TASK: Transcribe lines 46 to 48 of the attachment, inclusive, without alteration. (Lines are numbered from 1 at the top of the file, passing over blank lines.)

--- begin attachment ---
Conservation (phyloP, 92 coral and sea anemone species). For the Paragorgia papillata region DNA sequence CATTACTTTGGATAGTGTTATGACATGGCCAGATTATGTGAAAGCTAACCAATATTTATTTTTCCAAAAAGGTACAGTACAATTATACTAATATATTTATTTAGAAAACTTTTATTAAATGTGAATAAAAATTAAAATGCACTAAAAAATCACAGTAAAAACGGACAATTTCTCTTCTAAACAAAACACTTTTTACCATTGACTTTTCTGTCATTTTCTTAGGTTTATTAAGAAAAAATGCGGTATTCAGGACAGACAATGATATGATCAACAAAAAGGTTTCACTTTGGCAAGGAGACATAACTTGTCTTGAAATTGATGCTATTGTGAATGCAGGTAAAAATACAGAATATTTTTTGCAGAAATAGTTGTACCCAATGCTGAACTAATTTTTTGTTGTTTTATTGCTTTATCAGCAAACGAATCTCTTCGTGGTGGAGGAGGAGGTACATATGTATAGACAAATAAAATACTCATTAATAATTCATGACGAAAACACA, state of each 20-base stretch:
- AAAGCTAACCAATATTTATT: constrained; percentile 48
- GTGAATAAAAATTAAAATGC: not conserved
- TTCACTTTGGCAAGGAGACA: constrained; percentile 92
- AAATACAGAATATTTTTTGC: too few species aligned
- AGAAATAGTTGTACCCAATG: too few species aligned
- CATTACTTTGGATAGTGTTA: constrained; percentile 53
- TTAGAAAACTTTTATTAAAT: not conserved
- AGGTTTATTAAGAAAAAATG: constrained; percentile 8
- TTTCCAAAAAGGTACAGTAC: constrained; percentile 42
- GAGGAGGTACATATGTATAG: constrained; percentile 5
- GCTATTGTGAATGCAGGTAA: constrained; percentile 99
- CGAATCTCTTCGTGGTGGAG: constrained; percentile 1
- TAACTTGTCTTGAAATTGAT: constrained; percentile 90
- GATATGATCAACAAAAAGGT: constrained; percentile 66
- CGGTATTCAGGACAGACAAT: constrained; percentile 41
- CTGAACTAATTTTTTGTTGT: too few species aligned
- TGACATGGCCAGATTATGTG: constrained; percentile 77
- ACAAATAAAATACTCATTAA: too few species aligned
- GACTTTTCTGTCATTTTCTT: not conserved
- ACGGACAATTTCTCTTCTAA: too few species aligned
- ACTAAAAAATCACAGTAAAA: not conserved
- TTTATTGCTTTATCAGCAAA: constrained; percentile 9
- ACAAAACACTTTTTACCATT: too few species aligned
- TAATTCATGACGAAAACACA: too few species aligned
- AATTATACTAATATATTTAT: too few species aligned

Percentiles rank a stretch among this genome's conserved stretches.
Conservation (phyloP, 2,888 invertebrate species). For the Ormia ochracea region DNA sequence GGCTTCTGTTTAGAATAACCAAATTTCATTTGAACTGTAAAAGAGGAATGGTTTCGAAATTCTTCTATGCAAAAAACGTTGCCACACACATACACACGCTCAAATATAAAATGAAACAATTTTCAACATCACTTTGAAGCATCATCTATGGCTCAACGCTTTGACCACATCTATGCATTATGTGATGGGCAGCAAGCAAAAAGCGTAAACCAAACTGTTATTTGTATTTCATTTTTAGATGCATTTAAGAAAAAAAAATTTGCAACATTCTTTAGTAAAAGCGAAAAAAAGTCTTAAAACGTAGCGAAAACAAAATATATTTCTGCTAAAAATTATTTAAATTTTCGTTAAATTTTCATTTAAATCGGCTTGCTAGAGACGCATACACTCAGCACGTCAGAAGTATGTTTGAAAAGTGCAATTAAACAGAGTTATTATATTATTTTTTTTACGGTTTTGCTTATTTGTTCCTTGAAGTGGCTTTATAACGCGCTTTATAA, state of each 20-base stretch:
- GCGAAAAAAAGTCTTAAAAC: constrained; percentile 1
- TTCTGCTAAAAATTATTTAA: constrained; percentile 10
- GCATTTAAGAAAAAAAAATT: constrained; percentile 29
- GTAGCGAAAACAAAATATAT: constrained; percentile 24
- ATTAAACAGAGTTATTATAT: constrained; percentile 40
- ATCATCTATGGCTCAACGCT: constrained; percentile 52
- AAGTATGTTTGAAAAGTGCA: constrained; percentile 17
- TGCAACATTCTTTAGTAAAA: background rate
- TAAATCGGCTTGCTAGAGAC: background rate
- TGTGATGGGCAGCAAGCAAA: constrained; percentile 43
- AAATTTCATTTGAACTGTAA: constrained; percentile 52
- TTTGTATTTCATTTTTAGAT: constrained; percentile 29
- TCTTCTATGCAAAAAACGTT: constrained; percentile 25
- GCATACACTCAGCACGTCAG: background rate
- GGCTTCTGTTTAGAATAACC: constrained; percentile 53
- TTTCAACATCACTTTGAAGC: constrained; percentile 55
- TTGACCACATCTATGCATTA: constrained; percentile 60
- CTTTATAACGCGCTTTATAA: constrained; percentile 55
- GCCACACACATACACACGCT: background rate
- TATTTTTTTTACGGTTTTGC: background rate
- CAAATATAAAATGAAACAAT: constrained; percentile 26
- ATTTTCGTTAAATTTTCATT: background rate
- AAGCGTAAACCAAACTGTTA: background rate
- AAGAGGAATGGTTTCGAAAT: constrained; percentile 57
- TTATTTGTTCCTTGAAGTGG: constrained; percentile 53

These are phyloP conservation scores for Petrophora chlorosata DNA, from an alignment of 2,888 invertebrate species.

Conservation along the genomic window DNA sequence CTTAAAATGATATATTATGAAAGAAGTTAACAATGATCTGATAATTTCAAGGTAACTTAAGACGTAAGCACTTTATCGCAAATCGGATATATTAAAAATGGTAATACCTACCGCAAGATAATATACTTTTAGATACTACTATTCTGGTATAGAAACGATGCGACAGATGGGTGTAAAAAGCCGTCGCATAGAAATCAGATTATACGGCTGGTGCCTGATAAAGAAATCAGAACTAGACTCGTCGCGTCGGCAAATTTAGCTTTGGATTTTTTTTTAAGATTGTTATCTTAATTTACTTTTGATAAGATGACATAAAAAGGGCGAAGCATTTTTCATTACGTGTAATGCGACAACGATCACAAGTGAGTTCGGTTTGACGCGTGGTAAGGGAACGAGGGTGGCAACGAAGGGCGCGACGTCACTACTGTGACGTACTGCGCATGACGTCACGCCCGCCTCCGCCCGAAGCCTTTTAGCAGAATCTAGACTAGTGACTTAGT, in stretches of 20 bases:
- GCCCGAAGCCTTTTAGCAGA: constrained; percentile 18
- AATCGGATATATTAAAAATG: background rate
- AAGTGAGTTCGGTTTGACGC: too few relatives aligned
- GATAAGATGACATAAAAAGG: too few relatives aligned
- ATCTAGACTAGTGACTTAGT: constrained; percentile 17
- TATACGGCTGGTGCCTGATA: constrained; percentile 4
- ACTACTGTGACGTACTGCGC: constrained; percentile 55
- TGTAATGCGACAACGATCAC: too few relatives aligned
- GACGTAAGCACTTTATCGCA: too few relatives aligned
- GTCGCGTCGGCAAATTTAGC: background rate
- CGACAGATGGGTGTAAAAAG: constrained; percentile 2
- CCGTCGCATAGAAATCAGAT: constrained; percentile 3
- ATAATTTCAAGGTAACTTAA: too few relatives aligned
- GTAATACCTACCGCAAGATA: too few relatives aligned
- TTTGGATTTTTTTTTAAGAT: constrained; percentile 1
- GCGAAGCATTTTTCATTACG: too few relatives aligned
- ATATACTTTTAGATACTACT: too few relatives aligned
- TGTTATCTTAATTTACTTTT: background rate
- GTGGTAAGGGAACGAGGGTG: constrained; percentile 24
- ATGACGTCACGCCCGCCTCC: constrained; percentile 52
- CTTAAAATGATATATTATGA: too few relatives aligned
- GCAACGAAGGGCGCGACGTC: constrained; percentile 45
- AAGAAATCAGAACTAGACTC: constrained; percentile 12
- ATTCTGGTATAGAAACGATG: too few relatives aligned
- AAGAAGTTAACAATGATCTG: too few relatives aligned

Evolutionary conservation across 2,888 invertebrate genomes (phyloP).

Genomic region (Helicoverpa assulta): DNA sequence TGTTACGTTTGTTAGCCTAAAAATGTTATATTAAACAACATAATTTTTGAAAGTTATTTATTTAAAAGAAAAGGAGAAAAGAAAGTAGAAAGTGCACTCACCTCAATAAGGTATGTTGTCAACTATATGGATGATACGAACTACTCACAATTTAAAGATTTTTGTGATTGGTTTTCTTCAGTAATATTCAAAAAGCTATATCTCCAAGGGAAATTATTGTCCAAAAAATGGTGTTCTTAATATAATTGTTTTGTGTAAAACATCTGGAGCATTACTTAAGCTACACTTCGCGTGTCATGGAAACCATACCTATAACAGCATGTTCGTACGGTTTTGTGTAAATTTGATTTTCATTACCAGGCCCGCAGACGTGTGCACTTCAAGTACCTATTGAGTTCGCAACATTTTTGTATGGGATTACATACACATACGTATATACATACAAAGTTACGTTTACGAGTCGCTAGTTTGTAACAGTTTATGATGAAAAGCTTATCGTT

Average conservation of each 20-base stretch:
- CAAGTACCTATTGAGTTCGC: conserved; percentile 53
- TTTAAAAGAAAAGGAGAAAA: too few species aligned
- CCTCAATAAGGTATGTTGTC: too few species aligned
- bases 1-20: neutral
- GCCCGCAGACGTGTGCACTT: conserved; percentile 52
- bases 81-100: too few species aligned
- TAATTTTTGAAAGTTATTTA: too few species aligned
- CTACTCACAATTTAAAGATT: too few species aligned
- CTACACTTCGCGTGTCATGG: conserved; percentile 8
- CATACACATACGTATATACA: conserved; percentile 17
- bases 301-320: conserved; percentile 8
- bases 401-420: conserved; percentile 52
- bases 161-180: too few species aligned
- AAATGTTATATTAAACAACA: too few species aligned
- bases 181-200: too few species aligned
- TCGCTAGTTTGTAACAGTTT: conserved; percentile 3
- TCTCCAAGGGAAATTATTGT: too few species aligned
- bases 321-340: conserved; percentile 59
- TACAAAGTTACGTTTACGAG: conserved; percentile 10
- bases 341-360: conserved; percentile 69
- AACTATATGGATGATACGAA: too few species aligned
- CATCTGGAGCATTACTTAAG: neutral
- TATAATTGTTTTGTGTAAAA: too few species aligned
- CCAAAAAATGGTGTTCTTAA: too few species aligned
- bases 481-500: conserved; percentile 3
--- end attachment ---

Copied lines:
- CTTTATAACGCGCTTTATAA: constrained; percentile 55
- GCCACACACATACACACGCT: background rate
- TATTTTTTTTACGGTTTTGC: background rate